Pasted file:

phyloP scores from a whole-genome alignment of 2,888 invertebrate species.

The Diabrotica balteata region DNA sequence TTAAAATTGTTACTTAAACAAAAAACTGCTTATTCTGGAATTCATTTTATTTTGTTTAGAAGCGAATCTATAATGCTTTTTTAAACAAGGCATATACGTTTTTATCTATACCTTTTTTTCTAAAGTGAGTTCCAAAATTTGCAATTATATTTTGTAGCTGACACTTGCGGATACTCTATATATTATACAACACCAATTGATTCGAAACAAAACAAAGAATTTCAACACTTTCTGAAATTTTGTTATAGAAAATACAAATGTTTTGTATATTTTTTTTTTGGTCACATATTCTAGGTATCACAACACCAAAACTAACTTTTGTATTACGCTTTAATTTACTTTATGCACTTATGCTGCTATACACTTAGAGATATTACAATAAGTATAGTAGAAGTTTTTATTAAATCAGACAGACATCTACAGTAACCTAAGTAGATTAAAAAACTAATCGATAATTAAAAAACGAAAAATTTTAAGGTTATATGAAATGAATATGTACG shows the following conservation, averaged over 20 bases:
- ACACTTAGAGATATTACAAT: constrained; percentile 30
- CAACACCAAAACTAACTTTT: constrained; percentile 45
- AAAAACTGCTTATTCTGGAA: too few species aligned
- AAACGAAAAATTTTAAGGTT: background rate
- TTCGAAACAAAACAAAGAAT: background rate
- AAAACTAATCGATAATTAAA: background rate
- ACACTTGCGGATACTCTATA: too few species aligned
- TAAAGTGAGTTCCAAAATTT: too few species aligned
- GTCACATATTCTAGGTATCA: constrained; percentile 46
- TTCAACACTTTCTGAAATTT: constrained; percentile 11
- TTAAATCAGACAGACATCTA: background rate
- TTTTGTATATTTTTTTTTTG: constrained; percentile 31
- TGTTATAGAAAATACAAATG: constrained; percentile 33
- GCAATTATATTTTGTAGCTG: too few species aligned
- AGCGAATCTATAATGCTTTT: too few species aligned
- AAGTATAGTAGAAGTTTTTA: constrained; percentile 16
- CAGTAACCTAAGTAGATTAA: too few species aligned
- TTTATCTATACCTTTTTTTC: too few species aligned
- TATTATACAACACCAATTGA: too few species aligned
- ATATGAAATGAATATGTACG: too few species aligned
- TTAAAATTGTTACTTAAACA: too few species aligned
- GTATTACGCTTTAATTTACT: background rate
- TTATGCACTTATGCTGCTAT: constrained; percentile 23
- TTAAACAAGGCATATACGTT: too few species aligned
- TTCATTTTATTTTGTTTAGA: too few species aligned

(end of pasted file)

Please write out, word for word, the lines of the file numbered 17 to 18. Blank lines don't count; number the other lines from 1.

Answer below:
- AGCGAATCTATAATGCTTTT: too few species aligned
- AAGTATAGTAGAAGTTTTTA: constrained; percentile 16